Give yourself a minute… that’s all Venkat Prabhu needs to transport you to that magical little world of Visalakshi Thottam and into the lives of its residents we’ve grown to love over the years.
It’s with a bit of disbelief that I discover that this sequel comes to us nine years after the release of the original. Don’t believe me? The tagline of the first film ( Enga Area Ulla Varadha ) was a sentence, but the tagline to its sequel has shrunk to a hashtag (#Boysareback).
It feels like not a moment has passed since we first saw those nostalgic opening visuals of boys (young and old) playing street cricket in Chennai’s innumerable little cricket grounds. Yet nothing is the same. Our boys are still boys, but they’re also husbands now. It’s not cricket bats and stumps that we find in their hands… it’s the weight of grocery bags and the heavier responsibilities of domesticity that have taken over the ‘Chennai Sharks’. Their friendships and their love for cricket are buried beneath the pressures of society that dictate people to “grow up”.
So when it’s time for Raghu (Jai) to get married to fellow IT professional Anuradha (Sana Althaf), the gang (with their wives and kids) too travels to Theni for his village wedding. It’s their chance to bring back the good old days, to play a game of cricket (with teams that are called ‘Jaiponda 11’ as opposed to the ‘Sharks’ or ‘Rockers’ of Chennai) and to…“open the bottle”.
Alas, it’s the bottle that gets them into trouble. The groom-to-be wakes up next to an “item girl” Sopana Sundhari (Manisha Yadav) on the day of his engagement, and a rival cricket team captain (Vaibhav) takes a picture of them and uses it to sabotage Raghu’s wedding.
All hell breaks loose in the village and the wedding is called off. The wives blame the husbands and the bride blames the groom. Like in the first film, it’s the cricket ground that holds the answers to their every question.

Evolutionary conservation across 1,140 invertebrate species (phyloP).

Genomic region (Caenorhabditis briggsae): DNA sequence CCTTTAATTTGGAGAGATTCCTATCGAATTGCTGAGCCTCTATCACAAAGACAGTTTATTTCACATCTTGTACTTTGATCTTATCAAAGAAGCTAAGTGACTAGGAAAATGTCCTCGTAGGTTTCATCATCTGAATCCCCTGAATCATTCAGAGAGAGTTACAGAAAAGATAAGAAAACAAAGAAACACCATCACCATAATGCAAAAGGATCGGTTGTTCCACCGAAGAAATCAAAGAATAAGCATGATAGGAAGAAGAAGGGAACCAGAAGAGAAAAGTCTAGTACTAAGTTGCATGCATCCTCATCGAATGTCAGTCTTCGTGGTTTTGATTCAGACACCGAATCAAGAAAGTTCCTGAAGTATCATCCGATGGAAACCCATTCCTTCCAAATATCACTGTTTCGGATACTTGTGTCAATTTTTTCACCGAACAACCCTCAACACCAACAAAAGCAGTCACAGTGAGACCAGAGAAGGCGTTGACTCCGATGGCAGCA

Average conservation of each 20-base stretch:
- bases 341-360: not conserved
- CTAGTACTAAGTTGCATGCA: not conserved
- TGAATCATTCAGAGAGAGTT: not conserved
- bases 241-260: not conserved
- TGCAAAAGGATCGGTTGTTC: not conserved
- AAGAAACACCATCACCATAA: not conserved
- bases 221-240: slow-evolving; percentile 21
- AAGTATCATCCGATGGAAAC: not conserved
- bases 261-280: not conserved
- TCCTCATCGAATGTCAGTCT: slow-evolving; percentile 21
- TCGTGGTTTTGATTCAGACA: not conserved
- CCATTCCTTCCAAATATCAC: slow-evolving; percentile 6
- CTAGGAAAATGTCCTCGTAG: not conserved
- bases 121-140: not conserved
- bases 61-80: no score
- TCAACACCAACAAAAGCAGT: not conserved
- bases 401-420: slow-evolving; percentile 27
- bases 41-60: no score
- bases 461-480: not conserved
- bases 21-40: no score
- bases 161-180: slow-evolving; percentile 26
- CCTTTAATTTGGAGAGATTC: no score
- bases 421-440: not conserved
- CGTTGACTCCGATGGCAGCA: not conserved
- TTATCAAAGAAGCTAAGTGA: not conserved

But this fantastic setting alone doesn’t deliver a flawless film. It’s inconsistently structured with at least two songs acting as speed breakers. For a sports film, one finds a certain difficulty adjusting to a script that doesn’t end with final game of a tournament… heck the games even seem a bit inconsequential to the plot (though they’re really the film’s best parts).
Even the parts that try to marry the sensibilities of a quintessential urban movie to that of a rural (B and C centre) movie, don’t really appeal like they’re intended to.
I wonder how the film will work for someone who hasn’t seen the original. But sequels are essentially for the fans of the original, especially when the film in question is the cult hit that was Chennai 600028 .
Even so, it’s not too often that we get a film that makes you feel the warmth of a school reunion and the joy of reconnecting with a long-lost friend. And it’s this Venkat Prabhu that we’d lost out to the lure of the big Tamil commercial film… it’s such a pleasure to regain our biggest small filmmaker. Sometimes, it’s better that some people don’t grow up.
Genre : Comedy
Director : Venkat Prabhu
Cast : Siva, Jai, Premiji Amaran, Vaibhav Reddy
Storyline : The Chennai 28 boys head to Theni for a team member’s wedding
Bottomline : Not perfect but a delightful return to form